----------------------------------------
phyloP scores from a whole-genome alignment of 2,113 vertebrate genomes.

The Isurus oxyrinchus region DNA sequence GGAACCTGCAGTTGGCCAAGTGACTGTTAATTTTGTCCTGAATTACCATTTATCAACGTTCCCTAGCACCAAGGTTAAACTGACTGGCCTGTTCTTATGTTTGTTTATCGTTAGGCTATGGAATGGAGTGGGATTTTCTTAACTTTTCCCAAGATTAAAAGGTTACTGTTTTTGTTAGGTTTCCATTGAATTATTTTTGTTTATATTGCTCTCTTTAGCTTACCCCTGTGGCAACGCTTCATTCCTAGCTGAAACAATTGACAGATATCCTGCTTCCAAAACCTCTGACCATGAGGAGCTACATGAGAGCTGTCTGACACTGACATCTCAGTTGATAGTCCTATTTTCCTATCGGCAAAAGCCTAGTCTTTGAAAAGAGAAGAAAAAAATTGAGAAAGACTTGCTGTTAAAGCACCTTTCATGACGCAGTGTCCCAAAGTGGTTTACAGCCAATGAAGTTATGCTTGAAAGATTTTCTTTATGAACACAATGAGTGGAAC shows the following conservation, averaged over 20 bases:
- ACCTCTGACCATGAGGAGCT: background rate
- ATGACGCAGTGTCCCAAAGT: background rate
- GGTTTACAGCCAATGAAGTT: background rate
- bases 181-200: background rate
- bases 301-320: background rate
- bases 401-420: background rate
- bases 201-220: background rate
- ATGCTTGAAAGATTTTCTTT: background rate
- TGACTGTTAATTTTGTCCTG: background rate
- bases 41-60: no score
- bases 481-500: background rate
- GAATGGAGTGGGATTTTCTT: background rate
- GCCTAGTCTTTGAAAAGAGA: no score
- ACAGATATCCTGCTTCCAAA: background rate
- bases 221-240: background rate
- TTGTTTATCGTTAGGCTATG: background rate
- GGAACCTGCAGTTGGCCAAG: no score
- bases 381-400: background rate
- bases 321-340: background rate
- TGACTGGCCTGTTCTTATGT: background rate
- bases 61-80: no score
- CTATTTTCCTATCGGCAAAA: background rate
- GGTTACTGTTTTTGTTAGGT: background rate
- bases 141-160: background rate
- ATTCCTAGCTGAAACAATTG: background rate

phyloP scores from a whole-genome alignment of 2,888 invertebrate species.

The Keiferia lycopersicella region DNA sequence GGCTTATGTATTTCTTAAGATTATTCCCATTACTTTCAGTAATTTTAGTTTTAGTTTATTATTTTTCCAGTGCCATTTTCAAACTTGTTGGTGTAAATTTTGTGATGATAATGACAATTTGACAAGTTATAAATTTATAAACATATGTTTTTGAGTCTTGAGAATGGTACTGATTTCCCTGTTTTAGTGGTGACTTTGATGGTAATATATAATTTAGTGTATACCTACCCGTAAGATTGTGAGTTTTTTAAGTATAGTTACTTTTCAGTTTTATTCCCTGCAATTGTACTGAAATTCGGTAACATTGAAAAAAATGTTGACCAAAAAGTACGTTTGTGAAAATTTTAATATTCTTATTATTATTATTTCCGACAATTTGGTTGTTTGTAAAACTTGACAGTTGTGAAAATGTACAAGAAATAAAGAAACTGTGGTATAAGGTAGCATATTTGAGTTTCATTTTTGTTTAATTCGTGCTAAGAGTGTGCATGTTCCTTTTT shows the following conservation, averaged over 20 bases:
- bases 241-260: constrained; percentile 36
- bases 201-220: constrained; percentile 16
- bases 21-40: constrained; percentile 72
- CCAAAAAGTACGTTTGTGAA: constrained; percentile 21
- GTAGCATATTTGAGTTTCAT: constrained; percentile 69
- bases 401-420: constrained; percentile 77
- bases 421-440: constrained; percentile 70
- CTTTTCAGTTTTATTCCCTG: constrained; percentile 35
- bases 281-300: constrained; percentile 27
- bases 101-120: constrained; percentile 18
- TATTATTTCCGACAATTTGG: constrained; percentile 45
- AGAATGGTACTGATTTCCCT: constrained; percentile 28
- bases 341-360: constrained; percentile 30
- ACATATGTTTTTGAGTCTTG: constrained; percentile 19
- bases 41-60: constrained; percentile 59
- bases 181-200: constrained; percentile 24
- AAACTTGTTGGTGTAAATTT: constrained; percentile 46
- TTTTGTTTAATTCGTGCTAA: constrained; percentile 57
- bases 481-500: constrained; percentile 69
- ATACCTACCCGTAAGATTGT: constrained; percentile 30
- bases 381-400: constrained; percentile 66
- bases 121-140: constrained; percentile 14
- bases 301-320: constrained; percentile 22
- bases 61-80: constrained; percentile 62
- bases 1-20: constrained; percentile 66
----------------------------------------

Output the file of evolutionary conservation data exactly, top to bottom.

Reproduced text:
phyloP scores from a whole-genome alignment of 2,113 vertebrate genomes.

The Isurus oxyrinchus region DNA sequence GGAACCTGCAGTTGGCCAAGTGACTGTTAATTTTGTCCTGAATTACCATTTATCAACGTTCCCTAGCACCAAGGTTAAACTGACTGGCCTGTTCTTATGTTTGTTTATCGTTAGGCTATGGAATGGAGTGGGATTTTCTTAACTTTTCCCAAGATTAAAAGGTTACTGTTTTTGTTAGGTTTCCATTGAATTATTTTTGTTTATATTGCTCTCTTTAGCTTACCCCTGTGGCAACGCTTCATTCCTAGCTGAAACAATTGACAGATATCCTGCTTCCAAAACCTCTGACCATGAGGAGCTACATGAGAGCTGTCTGACACTGACATCTCAGTTGATAGTCCTATTTTCCTATCGGCAAAAGCCTAGTCTTTGAAAAGAGAAGAAAAAAATTGAGAAAGACTTGCTGTTAAAGCACCTTTCATGACGCAGTGTCCCAAAGTGGTTTACAGCCAATGAAGTTATGCTTGAAAGATTTTCTTTATGAACACAATGAGTGGAAC shows the following conservation, averaged over 20 bases:
- ACCTCTGACCATGAGGAGCT: background rate
- ATGACGCAGTGTCCCAAAGT: background rate
- GGTTTACAGCCAATGAAGTT: background rate
- bases 181-200: background rate
- bases 301-320: background rate
- bases 401-420: background rate
- bases 201-220: background rate
- ATGCTTGAAAGATTTTCTTT: background rate
- TGACTGTTAATTTTGTCCTG: background rate
- bases 41-60: no score
- bases 481-500: background rate
- GAATGGAGTGGGATTTTCTT: background rate
- GCCTAGTCTTTGAAAAGAGA: no score
- ACAGATATCCTGCTTCCAAA: background rate
- bases 221-240: background rate
- TTGTTTATCGTTAGGCTATG: background rate
- GGAACCTGCAGTTGGCCAAG: no score
- bases 381-400: background rate
- bases 321-340: background rate
- TGACTGGCCTGTTCTTATGT: background rate
- bases 61-80: no score
- CTATTTTCCTATCGGCAAAA: background rate
- GGTTACTGTTTTTGTTAGGT: background rate
- bases 141-160: background rate
- ATTCCTAGCTGAAACAATTG: background rate

phyloP scores from a whole-genome alignment of 2,888 invertebrate species.

The Keiferia lycopersicella region DNA sequence GGCTTATGTATTTCTTAAGATTATTCCCATTACTTTCAGTAATTTTAGTTTTAGTTTATTATTTTTCCAGTGCCATTTTCAAACTTGTTGGTGTAAATTTTGTGATGATAATGACAATTTGACAAGTTATAAATTTATAAACATATGTTTTTGAGTCTTGAGAATGGTACTGATTTCCCTGTTTTAGTGGTGACTTTGATGGTAATATATAATTTAGTGTATACCTACCCGTAAGATTGTGAGTTTTTTAAGTATAGTTACTTTTCAGTTTTATTCCCTGCAATTGTACTGAAATTCGGTAACATTGAAAAAAATGTTGACCAAAAAGTACGTTTGTGAAAATTTTAATATTCTTATTATTATTATTTCCGACAATTTGGTTGTTTGTAAAACTTGACAGTTGTGAAAATGTACAAGAAATAAAGAAACTGTGGTATAAGGTAGCATATTTGAGTTTCATTTTTGTTTAATTCGTGCTAAGAGTGTGCATGTTCCTTTTT shows the following conservation, averaged over 20 bases:
- bases 241-260: constrained; percentile 36
- bases 201-220: constrained; percentile 16
- bases 21-40: constrained; percentile 72
- CCAAAAAGTACGTTTGTGAA: constrained; percentile 21
- GTAGCATATTTGAGTTTCAT: constrained; percentile 69
- bases 401-420: constrained; percentile 77
- bases 421-440: constrained; percentile 70
- CTTTTCAGTTTTATTCCCTG: constrained; percentile 35
- bases 281-300: constrained; percentile 27
- bases 101-120: constrained; percentile 18
- TATTATTTCCGACAATTTGG: constrained; percentile 45
- AGAATGGTACTGATTTCCCT: constrained; percentile 28
- bases 341-360: constrained; percentile 30
- ACATATGTTTTTGAGTCTTG: constrained; percentile 19
- bases 41-60: constrained; percentile 59
- bases 181-200: constrained; percentile 24
- AAACTTGTTGGTGTAAATTT: constrained; percentile 46
- TTTTGTTTAATTCGTGCTAA: constrained; percentile 57
- bases 481-500: constrained; percentile 69
- ATACCTACCCGTAAGATTGT: constrained; percentile 30
- bases 381-400: constrained; percentile 66
- bases 121-140: constrained; percentile 14
- bases 301-320: constrained; percentile 22
- bases 61-80: constrained; percentile 62
- bases 1-20: constrained; percentile 66